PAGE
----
[caption id="" align="alignnone" width="323"] setonhallphotography.zenfolio.com[/caption] Students can be seen walking around campus, from Monday to Sunday, from McQuaid Hall to Jubilee Hall and while some are heading to classes, others are walking to attend extracurricular activities or heading out to dine at South Orange Village. With this many students coming in and out of campus and moving from building to building, one question comes to mind: how accessible is Seton Hall University? Maneuvering through campus can be a tough process for some students and especially for students with disabilities. Beginning at the campus gates, students are required to use their student IDs to unlock the gates in order to enter the campus. When students forget to bring their student IDs, the only other option is to walk in from the front or back gate. Walking from the back gate to the front gate takes about ten minutes. So always remember to bring your IDs. Once inside the campus, there lies several more problems, one of which is the buildings and its stairs. Although most of the buildings on campus have an elevator, there are still some, like Mooney Hall that lack this convenience. A building that lacks an elevator can be extremely inconvenient for students with disabilities as walking up narrow stairs can be a hassle. “Buildings on campus that lack an elevator are the one’s that are built before the Americans with Disabilities Act,” said Angela Millman, director of the disability support center. The Americans with Disabilities Act is a wide-ranging civil rights law that prohibits discrimination based on disability. The act affords protections against discrimination to Americans with disabilities and thus, all the buildings that are built after this act are considered illegal when lacking an elevator, according to the United States Department of Justice Civil Right Division website. Millman said that while some buildings on campus do not have an elevator, the University is working to accommodate the needs of students with disabilities. Some faculty members who are working at Freshmen Studies will meet students outside of Mooney Hall to talk, arrange classes or to answer questions. They are willing to meet anywhere that is convenient for students with disabilities, from the library to the cafeteria. Even for students who experience a short-term injury like breaking a leg, instructors who work in buildings without an elevator, should be willing to meet outside of the building. Apart from going back and forth to classes, going to the library to study or going to the University Center to eat or hang out with friends, the gym is also a place that many students visit as part of their routine. Millman said that students with disabilities also make use of the Richie Regan Recreation Center. Matthew Geibel, director of academic support services, said that the Richie Regan Recreation Center is equipped with elevators that would give students with disabilities easy access to all the floors in the Recreation Center. “Students with disabilities who wish to obtain assistance in preparing for emergencies should contact the office of Disability Support Services (DSS). In collaboration with the Department of Public Safety, individual emergency preparedness plans can be created for students with functional limitations related to their disability,” Millman added. “Seton Hall University is committed to providing an accessible, welcoming, and safe environment for students,” she added. Apart from accessibility, SHU also provides in-class aids for students with disabilities. Every class syllabus contains a section for the disability service act which allows students with disabilities to meet with the Disability Support Service and come up with an accommodation plan. “It is important that faculty include in each syllabus a statement asking students to inform them of any special needs to ensure that those needs are met in a timely manner,” Millman said. Millman said the plan requires the Disability Support Service to work with the Registrar’s office to make sure that students with physical disabilities have all of their courses located in accessible buildings. She added that if a student needs to access any other service that is not located in an accessible location, they need to notify the office of their needs, and the office will make arrangements to meet with them at an alternative location. Yilin Du can be reached at yilin. firstname.lastname@example.org.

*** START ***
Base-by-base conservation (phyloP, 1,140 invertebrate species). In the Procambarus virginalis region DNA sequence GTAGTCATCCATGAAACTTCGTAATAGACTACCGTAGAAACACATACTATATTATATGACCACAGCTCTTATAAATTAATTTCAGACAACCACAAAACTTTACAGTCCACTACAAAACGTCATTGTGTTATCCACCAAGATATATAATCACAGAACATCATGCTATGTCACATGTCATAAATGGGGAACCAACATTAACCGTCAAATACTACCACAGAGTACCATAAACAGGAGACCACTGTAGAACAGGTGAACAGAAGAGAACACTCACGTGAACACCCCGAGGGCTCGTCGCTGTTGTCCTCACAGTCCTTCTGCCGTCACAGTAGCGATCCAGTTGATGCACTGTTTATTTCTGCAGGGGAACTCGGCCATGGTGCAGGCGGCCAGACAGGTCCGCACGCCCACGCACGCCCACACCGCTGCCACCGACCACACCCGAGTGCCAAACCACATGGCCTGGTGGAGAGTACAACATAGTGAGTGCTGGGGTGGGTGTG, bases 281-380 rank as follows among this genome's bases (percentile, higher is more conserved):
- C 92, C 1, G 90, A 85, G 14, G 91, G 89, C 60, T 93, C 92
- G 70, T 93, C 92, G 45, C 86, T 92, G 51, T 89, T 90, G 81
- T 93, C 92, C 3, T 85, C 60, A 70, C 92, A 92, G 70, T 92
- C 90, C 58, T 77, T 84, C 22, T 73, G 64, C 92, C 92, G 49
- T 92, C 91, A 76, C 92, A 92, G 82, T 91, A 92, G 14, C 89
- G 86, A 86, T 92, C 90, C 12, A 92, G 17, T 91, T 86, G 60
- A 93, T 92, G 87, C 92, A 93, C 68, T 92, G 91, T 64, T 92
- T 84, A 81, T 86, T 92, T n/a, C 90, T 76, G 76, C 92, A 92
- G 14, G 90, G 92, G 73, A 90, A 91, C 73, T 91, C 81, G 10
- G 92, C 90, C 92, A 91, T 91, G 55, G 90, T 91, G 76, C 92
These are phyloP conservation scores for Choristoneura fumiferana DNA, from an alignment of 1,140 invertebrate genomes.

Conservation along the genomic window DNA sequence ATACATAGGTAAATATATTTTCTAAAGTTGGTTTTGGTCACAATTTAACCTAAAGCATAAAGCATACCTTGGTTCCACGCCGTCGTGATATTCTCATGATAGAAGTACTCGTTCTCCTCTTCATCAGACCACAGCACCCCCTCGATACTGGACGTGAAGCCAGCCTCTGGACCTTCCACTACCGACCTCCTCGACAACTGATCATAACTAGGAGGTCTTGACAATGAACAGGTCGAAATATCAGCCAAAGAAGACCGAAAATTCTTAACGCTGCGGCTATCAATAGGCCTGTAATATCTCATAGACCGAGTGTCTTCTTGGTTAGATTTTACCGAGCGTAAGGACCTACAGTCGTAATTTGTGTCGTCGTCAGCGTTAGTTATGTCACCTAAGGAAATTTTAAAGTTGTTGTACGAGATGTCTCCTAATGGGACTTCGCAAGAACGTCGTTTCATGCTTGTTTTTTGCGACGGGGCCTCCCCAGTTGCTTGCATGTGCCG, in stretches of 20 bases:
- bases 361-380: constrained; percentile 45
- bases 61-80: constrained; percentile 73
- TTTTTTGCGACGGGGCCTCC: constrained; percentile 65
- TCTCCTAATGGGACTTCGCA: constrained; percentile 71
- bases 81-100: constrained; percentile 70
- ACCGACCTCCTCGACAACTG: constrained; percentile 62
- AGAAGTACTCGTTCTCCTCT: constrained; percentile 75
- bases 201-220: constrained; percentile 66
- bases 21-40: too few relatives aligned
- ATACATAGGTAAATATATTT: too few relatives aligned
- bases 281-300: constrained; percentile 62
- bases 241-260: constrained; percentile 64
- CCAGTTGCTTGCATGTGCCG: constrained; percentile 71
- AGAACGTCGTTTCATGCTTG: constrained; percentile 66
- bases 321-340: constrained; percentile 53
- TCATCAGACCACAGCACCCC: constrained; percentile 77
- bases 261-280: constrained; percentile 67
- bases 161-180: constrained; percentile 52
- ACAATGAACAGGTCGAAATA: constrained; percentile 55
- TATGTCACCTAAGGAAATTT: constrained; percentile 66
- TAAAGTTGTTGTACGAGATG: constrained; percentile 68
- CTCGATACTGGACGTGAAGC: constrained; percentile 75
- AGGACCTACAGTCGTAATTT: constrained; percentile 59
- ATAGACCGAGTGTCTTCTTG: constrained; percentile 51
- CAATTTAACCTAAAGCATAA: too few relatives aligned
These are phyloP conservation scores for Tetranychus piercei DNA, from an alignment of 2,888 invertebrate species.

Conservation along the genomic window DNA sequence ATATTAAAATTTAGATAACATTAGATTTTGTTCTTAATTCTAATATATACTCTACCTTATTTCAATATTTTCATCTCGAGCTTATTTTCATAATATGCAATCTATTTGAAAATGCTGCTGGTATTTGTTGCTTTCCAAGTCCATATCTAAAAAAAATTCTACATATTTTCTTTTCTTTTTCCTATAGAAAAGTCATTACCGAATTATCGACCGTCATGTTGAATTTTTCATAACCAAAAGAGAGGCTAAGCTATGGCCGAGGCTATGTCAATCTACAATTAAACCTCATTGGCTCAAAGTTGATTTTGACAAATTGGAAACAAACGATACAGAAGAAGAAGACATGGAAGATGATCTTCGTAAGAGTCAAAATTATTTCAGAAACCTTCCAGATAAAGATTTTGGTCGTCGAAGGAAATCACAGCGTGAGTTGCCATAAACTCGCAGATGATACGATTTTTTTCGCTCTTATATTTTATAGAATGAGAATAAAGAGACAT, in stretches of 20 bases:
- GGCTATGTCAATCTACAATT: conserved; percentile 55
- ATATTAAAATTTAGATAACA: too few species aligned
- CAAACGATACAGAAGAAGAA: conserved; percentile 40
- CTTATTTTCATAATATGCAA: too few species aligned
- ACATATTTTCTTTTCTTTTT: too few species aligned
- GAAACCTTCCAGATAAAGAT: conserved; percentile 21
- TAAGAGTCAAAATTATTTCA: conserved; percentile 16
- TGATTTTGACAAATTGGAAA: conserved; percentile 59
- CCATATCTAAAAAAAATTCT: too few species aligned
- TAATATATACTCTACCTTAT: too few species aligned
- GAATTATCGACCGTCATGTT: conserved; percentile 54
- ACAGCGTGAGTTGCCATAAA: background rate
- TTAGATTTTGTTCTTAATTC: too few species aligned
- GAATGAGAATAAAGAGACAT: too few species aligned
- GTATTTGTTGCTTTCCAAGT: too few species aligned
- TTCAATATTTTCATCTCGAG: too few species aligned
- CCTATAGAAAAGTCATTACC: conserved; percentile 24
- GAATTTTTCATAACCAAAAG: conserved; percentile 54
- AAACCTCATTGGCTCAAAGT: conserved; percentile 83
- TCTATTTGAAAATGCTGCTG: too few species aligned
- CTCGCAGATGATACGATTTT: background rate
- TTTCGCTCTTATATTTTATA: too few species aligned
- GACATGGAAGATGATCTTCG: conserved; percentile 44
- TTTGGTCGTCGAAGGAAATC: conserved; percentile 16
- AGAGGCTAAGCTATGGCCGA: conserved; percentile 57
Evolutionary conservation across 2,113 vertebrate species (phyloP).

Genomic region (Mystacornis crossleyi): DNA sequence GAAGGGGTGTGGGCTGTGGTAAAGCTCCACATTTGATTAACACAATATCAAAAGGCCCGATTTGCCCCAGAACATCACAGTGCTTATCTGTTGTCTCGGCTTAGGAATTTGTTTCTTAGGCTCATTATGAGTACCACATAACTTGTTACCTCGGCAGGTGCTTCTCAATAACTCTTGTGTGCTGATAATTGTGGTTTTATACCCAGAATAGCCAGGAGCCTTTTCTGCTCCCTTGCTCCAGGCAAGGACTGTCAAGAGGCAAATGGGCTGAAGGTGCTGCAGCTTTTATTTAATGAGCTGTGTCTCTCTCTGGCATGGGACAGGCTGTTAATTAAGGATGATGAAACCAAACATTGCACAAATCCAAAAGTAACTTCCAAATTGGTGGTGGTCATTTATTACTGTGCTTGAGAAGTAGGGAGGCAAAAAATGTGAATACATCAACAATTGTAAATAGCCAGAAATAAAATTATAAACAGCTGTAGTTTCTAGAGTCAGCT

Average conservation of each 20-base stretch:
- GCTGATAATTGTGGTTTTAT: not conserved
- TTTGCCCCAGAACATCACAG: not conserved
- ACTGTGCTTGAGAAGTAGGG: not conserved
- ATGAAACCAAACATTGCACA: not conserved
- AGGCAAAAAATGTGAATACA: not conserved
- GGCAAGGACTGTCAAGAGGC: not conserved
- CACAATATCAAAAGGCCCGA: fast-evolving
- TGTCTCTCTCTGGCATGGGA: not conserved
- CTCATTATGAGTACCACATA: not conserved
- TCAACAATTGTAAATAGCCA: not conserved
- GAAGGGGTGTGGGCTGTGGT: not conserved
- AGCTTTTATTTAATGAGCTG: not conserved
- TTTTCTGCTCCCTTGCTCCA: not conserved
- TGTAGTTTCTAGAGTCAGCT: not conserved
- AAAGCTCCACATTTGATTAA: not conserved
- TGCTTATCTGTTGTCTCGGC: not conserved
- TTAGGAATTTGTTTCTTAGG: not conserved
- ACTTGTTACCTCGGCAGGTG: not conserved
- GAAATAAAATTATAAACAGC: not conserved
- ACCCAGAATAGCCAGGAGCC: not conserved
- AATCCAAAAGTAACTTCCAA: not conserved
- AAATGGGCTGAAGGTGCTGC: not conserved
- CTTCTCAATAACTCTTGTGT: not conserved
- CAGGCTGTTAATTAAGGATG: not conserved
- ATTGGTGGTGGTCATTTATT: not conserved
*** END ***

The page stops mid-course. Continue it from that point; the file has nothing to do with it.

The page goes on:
University helps disabled students, but some buildings remain inaccessible